Fraunhofer to present high-speed LiFi technology at OFC
Scientists from the Fraunhofer Institute for Photonic Microsystems (IPMS) are to present a light-fidelity (LiFi) hotspot as a prototype for optical wireless communication for distances up to 10 metres, and at speeds of up to 1 Gigabit per second, at the 2017 Optical Fibre Communication (OFC) trade fair, which is taking place in Los Angeles from 21 to 23 March.
The LiFi technology developed by the Fraunhofer team not only offers a greater level of security against hackers than WiFi, but allows several users to operate in the same spot, which up until now has been a limitation of LiFi networks.
An increasing number of companies are looking to expand, or completely replace, wired local area networks (LANs) with wireless data networks, which are considerably more cost effective and flexible than connecting computers with cables.
Currently available wireless (WiFi) solutions, however, cannot meet all expectations. Susceptible to interference, wireless data transmission is less stable and slower when compared to cabled solutions, particularly in situations where transmission speed is impacted because multiple users must share a common radio cell. More importantly, WiFi networks are vulnerable with even encrypted networks being relatively simple for experts to crack. Hackers can, for example, spy on passwords and login information from wireless transmission packets. In cases of damage, companies are solely responsible for their own WiFi network and must bear the corresponding costs.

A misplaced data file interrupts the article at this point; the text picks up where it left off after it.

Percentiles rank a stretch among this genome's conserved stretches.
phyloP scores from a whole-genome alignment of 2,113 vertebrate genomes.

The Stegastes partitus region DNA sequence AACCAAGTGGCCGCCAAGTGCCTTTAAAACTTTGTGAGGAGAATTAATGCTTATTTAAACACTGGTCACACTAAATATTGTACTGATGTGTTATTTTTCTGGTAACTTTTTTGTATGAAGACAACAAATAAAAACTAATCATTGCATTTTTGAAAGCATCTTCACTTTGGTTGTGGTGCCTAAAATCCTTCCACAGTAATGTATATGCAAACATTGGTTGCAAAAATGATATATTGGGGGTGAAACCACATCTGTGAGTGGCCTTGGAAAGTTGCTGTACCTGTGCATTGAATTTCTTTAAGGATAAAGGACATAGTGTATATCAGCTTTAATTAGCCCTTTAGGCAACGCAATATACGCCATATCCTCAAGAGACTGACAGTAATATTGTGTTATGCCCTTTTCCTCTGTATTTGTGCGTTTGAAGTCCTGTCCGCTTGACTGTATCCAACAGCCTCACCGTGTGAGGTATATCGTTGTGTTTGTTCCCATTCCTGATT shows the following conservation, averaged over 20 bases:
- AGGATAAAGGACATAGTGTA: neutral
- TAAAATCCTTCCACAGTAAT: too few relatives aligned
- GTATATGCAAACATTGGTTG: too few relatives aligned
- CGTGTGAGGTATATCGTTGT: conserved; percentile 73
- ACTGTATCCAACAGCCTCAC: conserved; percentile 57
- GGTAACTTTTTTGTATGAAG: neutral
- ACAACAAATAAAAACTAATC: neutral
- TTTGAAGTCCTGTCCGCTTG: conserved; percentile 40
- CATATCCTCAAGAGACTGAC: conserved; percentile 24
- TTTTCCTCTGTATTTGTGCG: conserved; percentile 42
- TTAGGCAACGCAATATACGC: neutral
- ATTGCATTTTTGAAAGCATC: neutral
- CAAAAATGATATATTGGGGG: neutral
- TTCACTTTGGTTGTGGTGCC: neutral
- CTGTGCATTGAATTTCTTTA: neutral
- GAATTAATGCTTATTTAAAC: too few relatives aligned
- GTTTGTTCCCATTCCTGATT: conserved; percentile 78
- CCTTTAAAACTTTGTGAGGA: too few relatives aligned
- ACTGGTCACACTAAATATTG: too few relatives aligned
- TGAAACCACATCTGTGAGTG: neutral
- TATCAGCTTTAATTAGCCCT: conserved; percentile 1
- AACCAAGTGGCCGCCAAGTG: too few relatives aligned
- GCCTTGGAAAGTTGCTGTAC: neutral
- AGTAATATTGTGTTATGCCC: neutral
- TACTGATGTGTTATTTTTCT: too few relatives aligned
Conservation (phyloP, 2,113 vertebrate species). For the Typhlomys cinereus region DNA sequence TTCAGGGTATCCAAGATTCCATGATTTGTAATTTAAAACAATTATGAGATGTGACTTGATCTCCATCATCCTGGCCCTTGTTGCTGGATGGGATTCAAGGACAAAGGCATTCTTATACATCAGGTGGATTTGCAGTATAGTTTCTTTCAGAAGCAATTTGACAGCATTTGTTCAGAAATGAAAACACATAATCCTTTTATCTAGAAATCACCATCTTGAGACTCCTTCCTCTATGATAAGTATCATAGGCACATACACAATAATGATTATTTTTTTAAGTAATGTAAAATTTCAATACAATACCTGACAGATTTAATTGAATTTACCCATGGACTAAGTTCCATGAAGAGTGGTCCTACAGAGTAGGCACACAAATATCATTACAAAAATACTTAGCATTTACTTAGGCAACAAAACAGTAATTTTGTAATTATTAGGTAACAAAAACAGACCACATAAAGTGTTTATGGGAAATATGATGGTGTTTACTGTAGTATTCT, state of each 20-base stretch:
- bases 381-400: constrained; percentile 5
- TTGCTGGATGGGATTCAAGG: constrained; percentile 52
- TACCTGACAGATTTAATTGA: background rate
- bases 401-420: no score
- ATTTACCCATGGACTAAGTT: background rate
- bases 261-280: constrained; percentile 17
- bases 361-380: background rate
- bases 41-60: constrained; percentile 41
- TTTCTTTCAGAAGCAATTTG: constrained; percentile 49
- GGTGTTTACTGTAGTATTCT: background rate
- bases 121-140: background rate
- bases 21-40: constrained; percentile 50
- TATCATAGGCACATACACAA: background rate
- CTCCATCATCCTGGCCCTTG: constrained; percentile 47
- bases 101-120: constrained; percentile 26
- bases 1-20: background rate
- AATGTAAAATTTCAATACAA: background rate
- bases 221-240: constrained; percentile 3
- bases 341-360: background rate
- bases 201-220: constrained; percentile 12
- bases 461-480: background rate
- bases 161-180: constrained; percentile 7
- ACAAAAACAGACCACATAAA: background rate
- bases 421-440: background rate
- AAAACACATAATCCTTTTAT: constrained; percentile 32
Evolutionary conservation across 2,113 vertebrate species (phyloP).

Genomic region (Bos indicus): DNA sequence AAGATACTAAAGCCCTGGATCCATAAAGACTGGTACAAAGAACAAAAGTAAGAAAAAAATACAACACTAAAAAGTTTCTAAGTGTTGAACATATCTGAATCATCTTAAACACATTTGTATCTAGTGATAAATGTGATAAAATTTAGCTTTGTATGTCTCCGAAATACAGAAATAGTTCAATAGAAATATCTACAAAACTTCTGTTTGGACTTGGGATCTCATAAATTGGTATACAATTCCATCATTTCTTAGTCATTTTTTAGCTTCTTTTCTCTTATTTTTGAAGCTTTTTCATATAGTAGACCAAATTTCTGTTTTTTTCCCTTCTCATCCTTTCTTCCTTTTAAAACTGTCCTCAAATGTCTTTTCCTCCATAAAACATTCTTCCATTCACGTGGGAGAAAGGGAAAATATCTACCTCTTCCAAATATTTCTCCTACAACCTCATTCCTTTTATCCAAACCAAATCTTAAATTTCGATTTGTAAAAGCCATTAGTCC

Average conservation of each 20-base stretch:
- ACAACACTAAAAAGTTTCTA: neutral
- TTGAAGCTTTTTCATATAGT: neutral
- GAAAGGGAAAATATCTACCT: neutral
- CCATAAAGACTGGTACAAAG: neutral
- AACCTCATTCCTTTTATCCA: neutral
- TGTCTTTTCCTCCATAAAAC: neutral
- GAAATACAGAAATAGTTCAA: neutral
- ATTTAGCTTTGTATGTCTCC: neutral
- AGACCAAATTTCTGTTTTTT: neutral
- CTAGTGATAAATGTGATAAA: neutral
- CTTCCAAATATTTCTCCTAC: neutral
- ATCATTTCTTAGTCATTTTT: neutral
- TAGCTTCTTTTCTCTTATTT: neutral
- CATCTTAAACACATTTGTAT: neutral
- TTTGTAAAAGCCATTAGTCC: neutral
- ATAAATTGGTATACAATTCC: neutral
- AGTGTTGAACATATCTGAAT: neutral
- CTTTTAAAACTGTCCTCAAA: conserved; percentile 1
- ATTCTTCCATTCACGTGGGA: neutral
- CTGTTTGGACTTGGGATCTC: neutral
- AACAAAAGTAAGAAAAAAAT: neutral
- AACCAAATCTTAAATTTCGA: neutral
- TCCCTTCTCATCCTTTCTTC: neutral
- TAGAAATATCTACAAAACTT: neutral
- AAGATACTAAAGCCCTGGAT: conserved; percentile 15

The optical wireless communication developed at Fraunhofer IPMS uses infrared light as a wireless transmission medium. ‘While physical obstacles such as thick walls only weaken radio signal performance allowing attackers to gain sensitive company data via a receiver within range of the radio signal, our LiFi network provides security against hacking attacks even in closed rooms,’ explained Fraunhofer development leader Dr Alexander Noack.
The new technology also overcomes a widespread weak spot in LiFi networks, Noack added: ‘Until now, it was not possible for several users to operate in the same spot due to inter-module interferences within the same link. Our technology now allows for point-to-multi-point communication. We can, for example, integrate meeting rooms into a corporate network to provide multiple notebooks simultaneous access.’
Not only is the Fraunhofer IPMS communications technology safer than radio transmission techniques, it also needs only 15 per cent of the energy required by conventional wireless technologies per transmitted user data byte and is up to 10 times faster thanks to a data rate of 1 Gigabit per second at insignificant bit error rates (<10-9). It is therefore particularly suitable for all areas of application in which large amounts of data must be transmitted practically in real time.
At OFC, Fraunhofer IPMS will also present its ‘GigaDock’ technology for smaller distances. With bandwidths of up to 12.5 Gigabits per second, the real-time technology aims to supplement or replace stationary cable connections in highly automated production environments. The driverless send and receive module combines an optical transceiver and a protocol controller with a Gigabit-Ethernet interface, making for easy integration into company networks.